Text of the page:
Court Costs In Family Law
The bottom line.
It’s one of the most important considerations in any family court application. If successful, legal costs could be awarded in your favour, payable by your ex-spouse. If unsuccessful, the burden of legal costs could fall on you. When talking bottom line, it’s essential to understand how costs are determined so there are no surprises if/when you go to court.
Court costs are discretionary, meaning it is in the hands of the Justice or Judge presiding at your hearing. Generally, costs are awarded to the ‘successful party’ and serve as a disciplinary action to emphasize the reasonableness of parties’ positions. If you are an unreasonable party, it is likely costs will be awarded against you.
So, what exactly are we talking about? Costs are all the reasonable and proper expenses you are accountable for in a proceeding, or for appearance as a party to any proceeding. Simply put, they are intended as repayment for expenses incurred as a result of the litigation. There are two classifications of costs: party & party costs and solicitor-client costs. Party & party costs are the most commonly awarded and are payable by one litigant to the other. In the Court of Queen’s Bench, costs awarded are typically pursuant to the scale set out in the Alberta Rules of Court.
Party & party costs do not cover all legal fees incurred and typically only act as a partial indemnity. However, as alluded to earlier, the more unreasonable a party, the higher the potential court costs award. For example, if your ex-spouse is unreasonably withholding financial disclosure or refusing consent for a vacation with children, it is likely the court will grant you costs equal to, or in more extreme circumstances, a greater amount than specified in the Rules of Court. Of course, the rule of reasonability applies both ways – if you’re the one stepping over the line, be prepared to pay.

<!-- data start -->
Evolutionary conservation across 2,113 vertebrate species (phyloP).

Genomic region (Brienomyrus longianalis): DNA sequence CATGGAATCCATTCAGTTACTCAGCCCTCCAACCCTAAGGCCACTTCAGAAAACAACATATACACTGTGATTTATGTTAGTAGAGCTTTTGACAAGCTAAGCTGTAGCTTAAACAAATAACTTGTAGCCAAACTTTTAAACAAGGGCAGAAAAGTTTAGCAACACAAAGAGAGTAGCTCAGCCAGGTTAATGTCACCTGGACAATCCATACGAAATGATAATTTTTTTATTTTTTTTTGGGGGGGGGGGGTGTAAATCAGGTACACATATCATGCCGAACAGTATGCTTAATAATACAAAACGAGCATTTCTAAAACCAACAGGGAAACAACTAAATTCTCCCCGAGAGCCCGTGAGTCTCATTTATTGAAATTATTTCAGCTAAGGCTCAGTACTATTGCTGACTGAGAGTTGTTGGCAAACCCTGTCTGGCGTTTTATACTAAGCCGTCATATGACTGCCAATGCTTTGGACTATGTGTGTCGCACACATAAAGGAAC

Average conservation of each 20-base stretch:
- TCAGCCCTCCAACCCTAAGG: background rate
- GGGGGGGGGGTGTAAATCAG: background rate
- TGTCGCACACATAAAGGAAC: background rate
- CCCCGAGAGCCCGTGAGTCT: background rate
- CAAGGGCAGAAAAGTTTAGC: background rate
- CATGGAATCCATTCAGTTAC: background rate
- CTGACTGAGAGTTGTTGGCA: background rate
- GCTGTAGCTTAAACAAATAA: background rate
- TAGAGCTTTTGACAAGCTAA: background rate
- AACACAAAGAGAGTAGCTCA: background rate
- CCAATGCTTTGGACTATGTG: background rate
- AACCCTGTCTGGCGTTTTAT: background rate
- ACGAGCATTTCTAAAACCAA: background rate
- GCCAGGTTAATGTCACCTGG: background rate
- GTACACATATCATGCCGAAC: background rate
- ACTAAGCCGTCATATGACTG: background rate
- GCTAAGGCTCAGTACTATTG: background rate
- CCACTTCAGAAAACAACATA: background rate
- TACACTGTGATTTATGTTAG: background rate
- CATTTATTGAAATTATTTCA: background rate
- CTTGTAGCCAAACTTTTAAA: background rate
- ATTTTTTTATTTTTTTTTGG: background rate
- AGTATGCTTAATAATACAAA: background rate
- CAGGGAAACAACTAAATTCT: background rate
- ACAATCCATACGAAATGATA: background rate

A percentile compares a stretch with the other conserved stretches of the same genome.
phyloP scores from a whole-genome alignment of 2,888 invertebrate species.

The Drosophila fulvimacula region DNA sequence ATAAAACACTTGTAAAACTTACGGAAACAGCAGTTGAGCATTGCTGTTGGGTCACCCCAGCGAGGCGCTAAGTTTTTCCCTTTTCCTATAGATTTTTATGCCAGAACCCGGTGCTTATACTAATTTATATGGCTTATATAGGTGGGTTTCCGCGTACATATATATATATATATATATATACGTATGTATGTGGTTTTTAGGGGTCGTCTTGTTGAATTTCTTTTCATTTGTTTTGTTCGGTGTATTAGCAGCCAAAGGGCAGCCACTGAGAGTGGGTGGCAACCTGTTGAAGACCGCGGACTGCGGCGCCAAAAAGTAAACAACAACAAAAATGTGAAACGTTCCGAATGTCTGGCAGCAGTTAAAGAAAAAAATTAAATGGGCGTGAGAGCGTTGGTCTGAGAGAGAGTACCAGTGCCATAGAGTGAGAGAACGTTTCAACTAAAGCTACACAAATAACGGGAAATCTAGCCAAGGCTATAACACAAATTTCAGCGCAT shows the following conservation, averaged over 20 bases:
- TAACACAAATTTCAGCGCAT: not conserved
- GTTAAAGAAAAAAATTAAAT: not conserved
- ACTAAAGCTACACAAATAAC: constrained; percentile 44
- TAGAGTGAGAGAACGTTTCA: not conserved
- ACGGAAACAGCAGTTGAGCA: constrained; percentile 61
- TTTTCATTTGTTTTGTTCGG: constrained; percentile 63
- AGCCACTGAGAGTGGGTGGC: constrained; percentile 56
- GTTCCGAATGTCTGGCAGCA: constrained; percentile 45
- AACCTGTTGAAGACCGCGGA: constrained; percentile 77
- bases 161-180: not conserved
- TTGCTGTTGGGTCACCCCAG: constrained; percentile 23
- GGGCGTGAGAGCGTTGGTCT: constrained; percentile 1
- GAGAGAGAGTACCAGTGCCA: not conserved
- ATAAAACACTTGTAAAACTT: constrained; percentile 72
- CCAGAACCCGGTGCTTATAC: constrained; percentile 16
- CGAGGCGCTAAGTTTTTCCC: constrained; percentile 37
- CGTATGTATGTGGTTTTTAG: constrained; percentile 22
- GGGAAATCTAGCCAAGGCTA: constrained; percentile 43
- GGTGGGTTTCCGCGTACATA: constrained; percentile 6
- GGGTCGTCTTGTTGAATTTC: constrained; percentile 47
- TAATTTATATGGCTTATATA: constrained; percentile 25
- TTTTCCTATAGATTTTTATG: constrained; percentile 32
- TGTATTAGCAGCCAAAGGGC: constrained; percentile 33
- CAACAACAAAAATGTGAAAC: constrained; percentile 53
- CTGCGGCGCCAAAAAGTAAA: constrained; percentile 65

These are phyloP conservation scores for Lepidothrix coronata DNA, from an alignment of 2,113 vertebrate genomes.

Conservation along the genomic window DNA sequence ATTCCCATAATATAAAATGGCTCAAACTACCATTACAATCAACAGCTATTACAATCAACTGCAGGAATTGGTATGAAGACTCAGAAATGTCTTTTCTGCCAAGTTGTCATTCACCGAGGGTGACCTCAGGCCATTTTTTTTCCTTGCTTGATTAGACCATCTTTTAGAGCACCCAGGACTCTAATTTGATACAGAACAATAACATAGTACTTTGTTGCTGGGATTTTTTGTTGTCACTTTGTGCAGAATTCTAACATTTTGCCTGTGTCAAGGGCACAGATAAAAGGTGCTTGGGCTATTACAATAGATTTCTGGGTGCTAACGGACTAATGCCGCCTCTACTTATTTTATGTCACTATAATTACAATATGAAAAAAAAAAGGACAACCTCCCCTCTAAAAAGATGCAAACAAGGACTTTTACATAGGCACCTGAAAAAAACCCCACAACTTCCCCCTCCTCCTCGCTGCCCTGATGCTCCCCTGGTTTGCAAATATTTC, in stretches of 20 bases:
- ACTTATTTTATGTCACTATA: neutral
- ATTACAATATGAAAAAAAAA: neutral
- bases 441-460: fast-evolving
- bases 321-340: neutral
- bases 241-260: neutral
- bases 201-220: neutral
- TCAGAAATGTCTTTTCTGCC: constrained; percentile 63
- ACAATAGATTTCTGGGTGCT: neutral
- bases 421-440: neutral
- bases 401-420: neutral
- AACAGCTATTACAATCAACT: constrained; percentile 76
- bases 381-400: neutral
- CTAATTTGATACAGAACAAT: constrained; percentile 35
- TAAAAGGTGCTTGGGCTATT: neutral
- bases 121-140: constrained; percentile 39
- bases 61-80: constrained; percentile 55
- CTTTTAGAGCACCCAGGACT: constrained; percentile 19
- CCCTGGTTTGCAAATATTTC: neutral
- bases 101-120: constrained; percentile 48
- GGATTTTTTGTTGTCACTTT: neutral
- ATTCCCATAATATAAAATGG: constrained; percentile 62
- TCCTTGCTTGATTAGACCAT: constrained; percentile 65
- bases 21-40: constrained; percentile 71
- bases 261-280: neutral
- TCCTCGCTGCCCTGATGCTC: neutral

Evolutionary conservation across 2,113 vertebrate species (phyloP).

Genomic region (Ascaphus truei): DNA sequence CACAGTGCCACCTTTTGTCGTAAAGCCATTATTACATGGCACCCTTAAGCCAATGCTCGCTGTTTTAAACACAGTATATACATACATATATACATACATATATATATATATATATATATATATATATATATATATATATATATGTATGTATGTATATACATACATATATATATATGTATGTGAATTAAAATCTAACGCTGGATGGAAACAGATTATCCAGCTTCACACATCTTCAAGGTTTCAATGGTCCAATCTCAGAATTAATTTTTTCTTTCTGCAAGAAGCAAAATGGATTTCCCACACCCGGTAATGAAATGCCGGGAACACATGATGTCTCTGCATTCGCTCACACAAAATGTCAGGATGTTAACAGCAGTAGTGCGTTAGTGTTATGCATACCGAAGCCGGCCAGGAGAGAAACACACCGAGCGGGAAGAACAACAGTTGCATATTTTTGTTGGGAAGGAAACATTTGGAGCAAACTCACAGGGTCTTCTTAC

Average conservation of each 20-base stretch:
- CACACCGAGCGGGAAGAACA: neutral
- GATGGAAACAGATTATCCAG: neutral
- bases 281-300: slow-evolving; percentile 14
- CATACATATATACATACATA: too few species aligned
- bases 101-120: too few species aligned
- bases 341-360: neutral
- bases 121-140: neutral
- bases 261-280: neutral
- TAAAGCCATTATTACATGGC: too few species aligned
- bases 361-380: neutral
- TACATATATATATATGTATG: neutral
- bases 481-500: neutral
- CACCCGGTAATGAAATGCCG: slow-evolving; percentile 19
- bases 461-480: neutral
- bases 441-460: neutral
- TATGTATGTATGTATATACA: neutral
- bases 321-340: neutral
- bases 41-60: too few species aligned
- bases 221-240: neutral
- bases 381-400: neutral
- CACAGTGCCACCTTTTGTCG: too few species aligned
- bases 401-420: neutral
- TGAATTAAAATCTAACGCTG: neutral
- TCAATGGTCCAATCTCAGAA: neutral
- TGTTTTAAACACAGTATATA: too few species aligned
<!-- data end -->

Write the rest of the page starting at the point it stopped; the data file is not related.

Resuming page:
The second costs classification aligns with a common question we get at Coach My Case: “How do I get my ex to pay my legal fees?” Solicitor-client costs are awards that generally provide full repayment of fees – however, they are typically granted only when there has been “reprehensible, scandalous or outrageous conduct” from the paying party, translated as some form of major wrongdoing or deception of the court. The solicitor-client cost award amounts are often what a lawyer could fairly charge for the presentation of the family law or divorce application that day
So, what’s the bottom line?
If you go to court, and are successful, you may be rewarded for attending by way of costs. Alternatively, if you are unreasonable or bring unnecessary applications before the court, you should be prepared to have costs levelled against you. The court views itself as the last resort in solving disputes, and awarding costs is designed to discipline parties, discourage unreasonable actions, and prevent applications without merit. We strongly suggest careful consideration before deciding on litigation as the best option for you. Seeking family law mediation or alternative dispute resolutions can ensure that ‘show me the money’ doesn’t become ‘I should’ve avoided court’.
Got questions about a potential family law application and the associated risks? Feel free to contact us at Coach My Case. Our Legal Navigator can show you the best way forward.